Craftsman, Woodworker, Antiques Refinisher, Columnist, Author and Television Host
I undertook my first refinishing project nearly forty years ago, when one Saturday afternoon in June my grandmother showed me how easy it is to remove an old, dark finish using nothing more than denatured alcohol and some old rags. Minutes later we were brushing on a coat of orange shellac and before the sun had set that day, she and I had transformed our basement castaway - a hard maple, four-poster bed - into a beautiful family heirloom my oldest son still uses.
Today, however, I would take a different approach, for since the 1970s we have learned to appreciate, restore and protect (no more dip-and-strip!) an original finish. I made many other mistakes along the way, but, as you know, we learn more from our failures than we do our successes. As a boy I ruined the finish on the Arts & Crafts dropfront desk my father had given me when I covered the lid with decals of my favorite major league baseball teams. Years later I retrieved it from my parents' attic and carefully restored it. Seven moves and four decades later it is still with me, a daily reminder of how important it is to save and restore our family heirlooms for future generations.
After a five-year career as a high school English teacher, I traded my classroom for a workshop, but never stopped being an educator. Two years after opening Knock On Wood Antique Repair & Restoration in Iowa City, Iowa, I started writing a newspaper advice column and eventually wrote a book by the same name - Knock On Wood. My business grew to include custom woodworking, a floor refinishing service and an antiques mall located in an historic linseed oil building that I had remodeled. A second book followed, as well as a new column, "Antiques Across America," for Country Living magazine.
My love for antiques introduced me to the Arts & Crafts movement and the furniture of Gustav Stickley, the Roycrofters and Charles Limbert. I moved to North Carolina, restored a 1926 bungalow, and continued writing books, including The Weekend Refinisher, The Wood Finisher and Fifty Simple Ways To Save Your House. My interest in the Arts & Crafts movement manifested itself in additional books as well, including The Official Identification and Price Guide to the Arts & Crafts Movement, The Pegged Joint, Built for the Ages: A History of the Grove Park Inn and The Arts & Crafts Furniture of the Grove Park Inn. About this time I switched from writing my Country Living column to writing an advice column for Arts & Crafts collectors in Style 1900 magazine.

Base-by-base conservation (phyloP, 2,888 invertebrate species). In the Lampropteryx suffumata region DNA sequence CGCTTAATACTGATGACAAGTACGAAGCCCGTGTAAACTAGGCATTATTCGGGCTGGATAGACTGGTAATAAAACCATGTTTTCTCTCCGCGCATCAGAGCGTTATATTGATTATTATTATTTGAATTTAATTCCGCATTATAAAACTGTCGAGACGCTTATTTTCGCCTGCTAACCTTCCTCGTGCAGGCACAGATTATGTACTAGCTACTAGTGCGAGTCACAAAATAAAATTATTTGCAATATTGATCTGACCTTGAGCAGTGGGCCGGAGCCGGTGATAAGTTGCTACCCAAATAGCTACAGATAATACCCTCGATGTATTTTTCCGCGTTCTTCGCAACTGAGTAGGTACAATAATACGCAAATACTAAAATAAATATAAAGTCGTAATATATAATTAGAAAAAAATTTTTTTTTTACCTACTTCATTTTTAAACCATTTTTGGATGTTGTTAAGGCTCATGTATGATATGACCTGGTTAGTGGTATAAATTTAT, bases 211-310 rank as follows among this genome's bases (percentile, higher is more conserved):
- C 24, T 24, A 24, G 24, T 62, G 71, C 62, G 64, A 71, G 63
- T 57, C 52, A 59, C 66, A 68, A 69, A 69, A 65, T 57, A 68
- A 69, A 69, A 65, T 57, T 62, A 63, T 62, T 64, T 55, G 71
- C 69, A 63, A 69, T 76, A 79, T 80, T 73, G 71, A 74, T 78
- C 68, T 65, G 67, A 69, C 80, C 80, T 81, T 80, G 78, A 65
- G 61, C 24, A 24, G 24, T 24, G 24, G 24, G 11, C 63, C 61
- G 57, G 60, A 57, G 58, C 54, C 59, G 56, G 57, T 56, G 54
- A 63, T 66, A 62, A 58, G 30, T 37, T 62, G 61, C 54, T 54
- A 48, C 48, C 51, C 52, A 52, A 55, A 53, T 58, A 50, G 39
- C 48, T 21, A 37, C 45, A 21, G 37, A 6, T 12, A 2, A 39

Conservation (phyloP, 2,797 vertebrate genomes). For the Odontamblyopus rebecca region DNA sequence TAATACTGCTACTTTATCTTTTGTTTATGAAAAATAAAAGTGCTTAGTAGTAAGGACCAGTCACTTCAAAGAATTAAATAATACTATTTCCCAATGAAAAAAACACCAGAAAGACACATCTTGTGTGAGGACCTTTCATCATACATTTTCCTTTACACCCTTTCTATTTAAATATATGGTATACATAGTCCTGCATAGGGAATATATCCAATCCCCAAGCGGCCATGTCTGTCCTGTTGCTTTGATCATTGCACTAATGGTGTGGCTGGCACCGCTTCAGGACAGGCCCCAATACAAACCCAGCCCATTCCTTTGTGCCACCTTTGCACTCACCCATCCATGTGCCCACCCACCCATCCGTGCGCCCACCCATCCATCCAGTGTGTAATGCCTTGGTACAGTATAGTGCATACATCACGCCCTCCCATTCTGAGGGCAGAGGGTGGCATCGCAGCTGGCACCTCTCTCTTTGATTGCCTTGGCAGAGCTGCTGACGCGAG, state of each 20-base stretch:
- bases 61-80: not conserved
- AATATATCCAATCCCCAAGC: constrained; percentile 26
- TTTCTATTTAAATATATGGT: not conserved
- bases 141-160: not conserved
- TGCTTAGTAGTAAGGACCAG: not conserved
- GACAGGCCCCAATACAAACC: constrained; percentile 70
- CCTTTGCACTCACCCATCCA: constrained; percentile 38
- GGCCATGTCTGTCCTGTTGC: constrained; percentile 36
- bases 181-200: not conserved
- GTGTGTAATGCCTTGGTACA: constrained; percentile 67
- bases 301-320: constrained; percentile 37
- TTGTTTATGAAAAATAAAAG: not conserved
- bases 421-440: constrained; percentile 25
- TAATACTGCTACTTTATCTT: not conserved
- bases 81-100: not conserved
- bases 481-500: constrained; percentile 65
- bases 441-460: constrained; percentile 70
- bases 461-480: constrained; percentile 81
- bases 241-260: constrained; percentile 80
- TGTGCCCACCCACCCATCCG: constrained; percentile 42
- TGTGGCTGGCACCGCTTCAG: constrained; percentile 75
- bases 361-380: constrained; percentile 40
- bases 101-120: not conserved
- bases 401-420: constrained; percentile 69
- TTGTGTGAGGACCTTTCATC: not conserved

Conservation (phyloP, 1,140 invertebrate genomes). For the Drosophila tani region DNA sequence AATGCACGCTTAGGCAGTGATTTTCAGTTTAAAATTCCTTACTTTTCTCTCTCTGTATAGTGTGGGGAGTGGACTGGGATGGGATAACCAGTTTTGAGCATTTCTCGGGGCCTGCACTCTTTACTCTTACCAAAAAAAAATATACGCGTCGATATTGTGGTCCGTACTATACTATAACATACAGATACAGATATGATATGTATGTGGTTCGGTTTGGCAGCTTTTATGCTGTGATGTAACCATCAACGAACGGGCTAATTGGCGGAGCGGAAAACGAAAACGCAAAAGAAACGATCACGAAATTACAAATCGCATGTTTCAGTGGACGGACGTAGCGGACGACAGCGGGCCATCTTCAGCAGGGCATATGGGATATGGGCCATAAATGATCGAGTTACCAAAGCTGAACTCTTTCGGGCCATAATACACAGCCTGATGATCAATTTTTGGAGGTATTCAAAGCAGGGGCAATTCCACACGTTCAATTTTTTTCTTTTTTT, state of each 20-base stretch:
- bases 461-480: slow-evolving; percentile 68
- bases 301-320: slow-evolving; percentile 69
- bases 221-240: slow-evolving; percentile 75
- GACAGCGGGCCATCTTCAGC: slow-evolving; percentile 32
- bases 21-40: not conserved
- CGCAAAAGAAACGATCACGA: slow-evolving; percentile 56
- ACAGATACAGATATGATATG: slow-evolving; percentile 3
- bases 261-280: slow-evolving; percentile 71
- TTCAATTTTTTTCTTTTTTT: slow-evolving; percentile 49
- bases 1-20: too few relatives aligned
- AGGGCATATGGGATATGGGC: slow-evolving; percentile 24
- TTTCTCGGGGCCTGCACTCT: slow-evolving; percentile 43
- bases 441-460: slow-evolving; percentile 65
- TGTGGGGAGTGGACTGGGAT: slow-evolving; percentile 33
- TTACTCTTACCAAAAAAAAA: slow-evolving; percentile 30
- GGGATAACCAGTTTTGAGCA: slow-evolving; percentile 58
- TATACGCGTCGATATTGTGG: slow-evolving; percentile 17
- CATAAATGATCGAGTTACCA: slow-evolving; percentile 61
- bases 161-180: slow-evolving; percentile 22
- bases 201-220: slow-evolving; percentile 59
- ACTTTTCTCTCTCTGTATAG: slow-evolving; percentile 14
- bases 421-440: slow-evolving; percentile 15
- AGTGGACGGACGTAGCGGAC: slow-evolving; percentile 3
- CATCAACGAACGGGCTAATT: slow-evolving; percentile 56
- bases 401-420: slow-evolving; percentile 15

In 1988 I organized the first national Arts & Crafts Conference and Antiques Show at the historic Grove Park Inn Resort and Spa overlooking Asheville, North Carolina (Arts-CraftsConference.com). Built in 1913 and furnished in the Arts & Crafts style, the 510-room resort hotel proved to be the perfect setting for this annual conference and antiques show. Each February since then thousands of Arts & Crafts collectors from across the country have gathered at the Grove Park Inn for a weekend of antiques, new works by contemporary craftspeople, book sellers, magazine publishers, educational seminars, discussions, house tours, workshops and, most important, good friends.
My experience standing in front of a classroom of high school seniors was the best training I could have received to prepare me for standing front of a television camera. In recent years I have been invited to appear on such shows as This Old House, The Today Show, Creative Living, HomeWise, Easy Does It, Our Home and The New Yankee Workshop, where I have demonstrated just how easy it is to use stains and finishes to improve the appearance of your home and furnishings. After guest appearances on several HGTV shows, I was selected to host the very first show to premier on the new DIY Network ? Do-It-Yourself Refinishing. I followed that with several episodes of Do-It-Yourself Woodworking, then hosted two more series, Build a Log Cabin and Log Cabin Interiors, as well as Ask DIY.
Today I continue to make television appearances, organize the annual Arts & Crafts Conference, write books and articles on wood finishing, home improvement and the Arts & Crafts movement, and provide consultation with the Minwax and Sherwin-Williams companies. I also try to keep my 1973 MGB running, stay in touch with my two sons, and tackle home and landscaping projects with my wife, trail riding partner and veterinarian, Leigh Ann Hamon-Johnson.
More recently, I have started ArtsAndCraftsCollector.com , a website dedicated to creating a network among collectors, antique dealers, contemporary crafts firms and related businesses. This source book for Arts & Crafts collectors provides not only the latest Arts & Crafts news but myriad of other resources including a traveler's guide, shopmark directory, A&C business listings and how-to videos.
I hope you find AskBruceJohnson.com helpful as you tackle your next project. If you have a question which is not included, please feel free to submit it, along with the understanding that time won?t always permit me to make personal replies. Pertinent questions will be added to the site, along with my answers and suggestions.
Three Important Rules: Always follow the manufacturer's directions, take all safety precautions and first test every product in an inconspicuous spot.